(And some words about a teacher who inspired me: Jim Gall)
My two previous blogs have focused on the significant work intensification and changing employment practices which are contributors to a decline in teacher satisfaction and morale, and a concomitant increase in teachers’ levels of stress and rates of leaving the profession. Responses from teachers to these blogs have been unanimous in reporting on the difficulties of administrative and data-driven burdens which are often carried at the expense of time given to teaching students and obtaining the best learning outcomes for each one. These reports are also confirmed in a recent opinion piece by Nan Bahr, Donna Pendergast, and Jo-Anne Ferreira (https://www.aare.edu.au/blog/?tag=nan-bahr) who, in rejecting the negative claims about teachers of many commentators, noted that “Australian teachers are doing well. They are not under-qualified and they are certainly not under-educated, as some media stories would have you believe. They are doing an admirable job managing exhausting workloads and constantly changing government policies and processes.”
Teachers often have to respond to negative and deficit-focussed language. Their work is highly scrutinised and teachers are often criticised, in particular when test scores are perceived as inadequate.
Many of the teachers responding to my previous blogs also reiterated why they became teachers – to support the learning of their students. Teaching is a profession which calls to the heart of an individual. Almost to a person, teachers describe their motivation to teach as related to helping children, or changing the world through teaching children, or to give back what was received from their own teachers. Similarly, to a person, everybody can recall at least one teacher who had a considerable positive influence on them, who changed their lives, recognised them, and gave them hope.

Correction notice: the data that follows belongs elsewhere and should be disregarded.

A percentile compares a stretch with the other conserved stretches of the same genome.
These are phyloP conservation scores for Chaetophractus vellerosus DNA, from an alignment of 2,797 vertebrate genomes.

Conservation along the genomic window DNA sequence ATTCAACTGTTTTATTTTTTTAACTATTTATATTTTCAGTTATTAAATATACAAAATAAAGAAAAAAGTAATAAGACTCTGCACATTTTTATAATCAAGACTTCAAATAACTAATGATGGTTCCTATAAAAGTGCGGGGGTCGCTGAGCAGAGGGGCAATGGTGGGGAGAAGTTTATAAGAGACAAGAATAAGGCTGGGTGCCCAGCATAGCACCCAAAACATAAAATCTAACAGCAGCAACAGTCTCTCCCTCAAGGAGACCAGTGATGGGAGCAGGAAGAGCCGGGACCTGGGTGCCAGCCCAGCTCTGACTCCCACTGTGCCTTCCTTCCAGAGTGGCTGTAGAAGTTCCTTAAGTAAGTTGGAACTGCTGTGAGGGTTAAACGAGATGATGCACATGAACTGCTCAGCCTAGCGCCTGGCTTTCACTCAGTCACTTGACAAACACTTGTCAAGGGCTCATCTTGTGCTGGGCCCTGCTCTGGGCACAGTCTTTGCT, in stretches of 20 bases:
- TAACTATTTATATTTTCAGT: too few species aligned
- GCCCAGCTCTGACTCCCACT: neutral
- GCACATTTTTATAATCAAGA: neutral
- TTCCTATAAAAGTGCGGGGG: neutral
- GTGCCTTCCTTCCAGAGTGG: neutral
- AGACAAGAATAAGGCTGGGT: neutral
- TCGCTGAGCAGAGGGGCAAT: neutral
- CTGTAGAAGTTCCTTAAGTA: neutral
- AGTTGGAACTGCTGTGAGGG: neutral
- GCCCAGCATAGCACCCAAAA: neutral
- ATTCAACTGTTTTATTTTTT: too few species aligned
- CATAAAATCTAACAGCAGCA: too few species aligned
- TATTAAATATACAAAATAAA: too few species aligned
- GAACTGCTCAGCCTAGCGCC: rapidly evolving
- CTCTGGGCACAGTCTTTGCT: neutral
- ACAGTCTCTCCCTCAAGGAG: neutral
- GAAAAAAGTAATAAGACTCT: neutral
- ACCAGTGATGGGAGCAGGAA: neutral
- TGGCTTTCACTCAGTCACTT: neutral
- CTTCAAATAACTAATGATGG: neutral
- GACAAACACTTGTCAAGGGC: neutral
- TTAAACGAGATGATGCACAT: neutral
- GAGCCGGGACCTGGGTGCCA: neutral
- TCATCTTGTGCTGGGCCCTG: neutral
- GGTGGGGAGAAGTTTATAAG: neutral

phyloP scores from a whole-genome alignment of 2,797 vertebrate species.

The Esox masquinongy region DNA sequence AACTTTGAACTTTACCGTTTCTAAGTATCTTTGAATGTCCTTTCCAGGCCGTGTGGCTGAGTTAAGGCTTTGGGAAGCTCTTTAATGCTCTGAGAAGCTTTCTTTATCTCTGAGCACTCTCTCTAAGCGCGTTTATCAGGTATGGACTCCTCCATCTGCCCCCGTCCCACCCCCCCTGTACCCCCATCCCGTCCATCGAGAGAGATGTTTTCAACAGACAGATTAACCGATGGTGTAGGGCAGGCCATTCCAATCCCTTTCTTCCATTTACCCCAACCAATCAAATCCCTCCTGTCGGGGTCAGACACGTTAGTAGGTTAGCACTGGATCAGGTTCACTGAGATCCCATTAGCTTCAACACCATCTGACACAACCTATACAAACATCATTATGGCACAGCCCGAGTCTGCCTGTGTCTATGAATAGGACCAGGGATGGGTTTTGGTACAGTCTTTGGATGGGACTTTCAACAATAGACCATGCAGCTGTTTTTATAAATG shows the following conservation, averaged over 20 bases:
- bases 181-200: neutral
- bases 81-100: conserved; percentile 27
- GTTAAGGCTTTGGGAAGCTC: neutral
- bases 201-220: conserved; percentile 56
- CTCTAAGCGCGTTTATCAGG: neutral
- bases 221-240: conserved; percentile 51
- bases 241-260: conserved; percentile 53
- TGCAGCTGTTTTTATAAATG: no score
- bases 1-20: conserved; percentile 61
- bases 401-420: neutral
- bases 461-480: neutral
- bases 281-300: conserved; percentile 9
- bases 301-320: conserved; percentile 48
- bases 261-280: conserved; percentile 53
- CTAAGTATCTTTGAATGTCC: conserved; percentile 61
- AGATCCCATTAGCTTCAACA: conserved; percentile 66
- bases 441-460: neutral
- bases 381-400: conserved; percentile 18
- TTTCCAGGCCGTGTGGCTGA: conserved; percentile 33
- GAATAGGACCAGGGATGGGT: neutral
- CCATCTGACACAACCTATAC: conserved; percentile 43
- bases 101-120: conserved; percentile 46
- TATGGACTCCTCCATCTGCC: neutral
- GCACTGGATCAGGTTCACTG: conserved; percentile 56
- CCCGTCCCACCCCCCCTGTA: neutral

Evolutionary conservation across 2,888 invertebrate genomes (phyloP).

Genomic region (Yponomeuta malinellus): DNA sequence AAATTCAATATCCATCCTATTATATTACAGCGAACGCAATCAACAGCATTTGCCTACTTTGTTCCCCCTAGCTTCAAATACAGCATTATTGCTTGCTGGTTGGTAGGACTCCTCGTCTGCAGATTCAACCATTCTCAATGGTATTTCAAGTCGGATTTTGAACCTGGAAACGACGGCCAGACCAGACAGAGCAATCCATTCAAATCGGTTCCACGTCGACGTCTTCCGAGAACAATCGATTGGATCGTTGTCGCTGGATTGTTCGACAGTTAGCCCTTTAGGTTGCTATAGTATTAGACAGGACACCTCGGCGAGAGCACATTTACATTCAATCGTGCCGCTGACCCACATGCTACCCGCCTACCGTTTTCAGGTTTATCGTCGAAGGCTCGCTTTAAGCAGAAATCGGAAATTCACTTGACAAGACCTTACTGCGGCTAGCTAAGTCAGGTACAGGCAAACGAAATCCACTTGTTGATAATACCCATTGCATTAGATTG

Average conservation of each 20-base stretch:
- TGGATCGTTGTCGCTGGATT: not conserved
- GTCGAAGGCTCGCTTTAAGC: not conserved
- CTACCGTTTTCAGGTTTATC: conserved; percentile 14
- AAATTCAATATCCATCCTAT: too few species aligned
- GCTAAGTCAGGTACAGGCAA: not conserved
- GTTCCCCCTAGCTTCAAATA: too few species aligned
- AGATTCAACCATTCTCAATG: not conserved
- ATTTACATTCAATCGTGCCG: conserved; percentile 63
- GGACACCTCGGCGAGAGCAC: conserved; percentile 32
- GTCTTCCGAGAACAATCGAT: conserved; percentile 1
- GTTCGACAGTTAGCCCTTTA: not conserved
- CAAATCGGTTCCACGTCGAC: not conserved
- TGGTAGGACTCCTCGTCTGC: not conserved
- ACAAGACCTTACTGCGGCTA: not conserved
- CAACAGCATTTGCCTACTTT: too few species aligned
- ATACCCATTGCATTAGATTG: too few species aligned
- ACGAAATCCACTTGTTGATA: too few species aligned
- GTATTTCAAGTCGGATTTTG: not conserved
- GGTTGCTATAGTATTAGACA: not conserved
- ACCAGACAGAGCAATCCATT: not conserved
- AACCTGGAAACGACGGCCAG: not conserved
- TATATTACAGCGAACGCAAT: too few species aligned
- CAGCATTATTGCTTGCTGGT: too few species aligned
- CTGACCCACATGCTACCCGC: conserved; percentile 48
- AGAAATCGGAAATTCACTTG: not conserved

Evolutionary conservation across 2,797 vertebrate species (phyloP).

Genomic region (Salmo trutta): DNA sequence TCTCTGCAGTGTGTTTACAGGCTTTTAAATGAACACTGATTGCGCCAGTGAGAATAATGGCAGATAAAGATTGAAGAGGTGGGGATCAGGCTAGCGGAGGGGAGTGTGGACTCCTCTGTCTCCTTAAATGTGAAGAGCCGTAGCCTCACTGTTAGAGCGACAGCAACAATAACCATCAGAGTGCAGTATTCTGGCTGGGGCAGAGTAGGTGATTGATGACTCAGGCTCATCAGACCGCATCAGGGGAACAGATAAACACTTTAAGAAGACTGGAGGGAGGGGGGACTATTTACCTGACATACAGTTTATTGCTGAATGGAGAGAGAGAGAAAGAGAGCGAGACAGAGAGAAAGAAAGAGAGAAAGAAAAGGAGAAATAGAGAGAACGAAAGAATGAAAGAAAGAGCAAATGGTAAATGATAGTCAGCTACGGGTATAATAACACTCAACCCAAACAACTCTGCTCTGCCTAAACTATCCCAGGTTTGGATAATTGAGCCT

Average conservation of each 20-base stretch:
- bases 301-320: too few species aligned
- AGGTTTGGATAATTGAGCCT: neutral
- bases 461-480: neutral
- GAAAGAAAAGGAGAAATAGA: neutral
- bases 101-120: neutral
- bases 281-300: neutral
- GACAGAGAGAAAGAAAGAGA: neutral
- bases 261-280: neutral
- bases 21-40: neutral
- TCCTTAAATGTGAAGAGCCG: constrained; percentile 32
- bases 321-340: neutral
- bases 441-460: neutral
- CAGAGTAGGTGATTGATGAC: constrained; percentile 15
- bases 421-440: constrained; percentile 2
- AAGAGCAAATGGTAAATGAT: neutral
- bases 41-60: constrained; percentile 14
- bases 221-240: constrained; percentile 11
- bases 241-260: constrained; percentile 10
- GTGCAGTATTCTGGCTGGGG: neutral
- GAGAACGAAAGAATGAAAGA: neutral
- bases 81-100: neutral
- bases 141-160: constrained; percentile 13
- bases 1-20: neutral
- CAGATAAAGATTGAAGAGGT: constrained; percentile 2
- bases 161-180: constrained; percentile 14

The residual of what are often noisy and ill-informed critiques is that society has been distracted from affirming the essence of good education: the devoted professional teacher. We need to reclaim the stories of our teachers and return their value to individual teachers, the teaching profession, and to society.
As World Teachers’ Day draws closer, it’s important to think about how we can best acknowledge and celebrate the work and achievements of teachers in a genuine way. Never forgetting their role in our lives, and telling them how important they are, is just one of the ways we can do this. One of the things I am often amazed about is the unintended consequences of our being on others. Teachers often learn, sometimes years later, about how something we did or said influenced someone.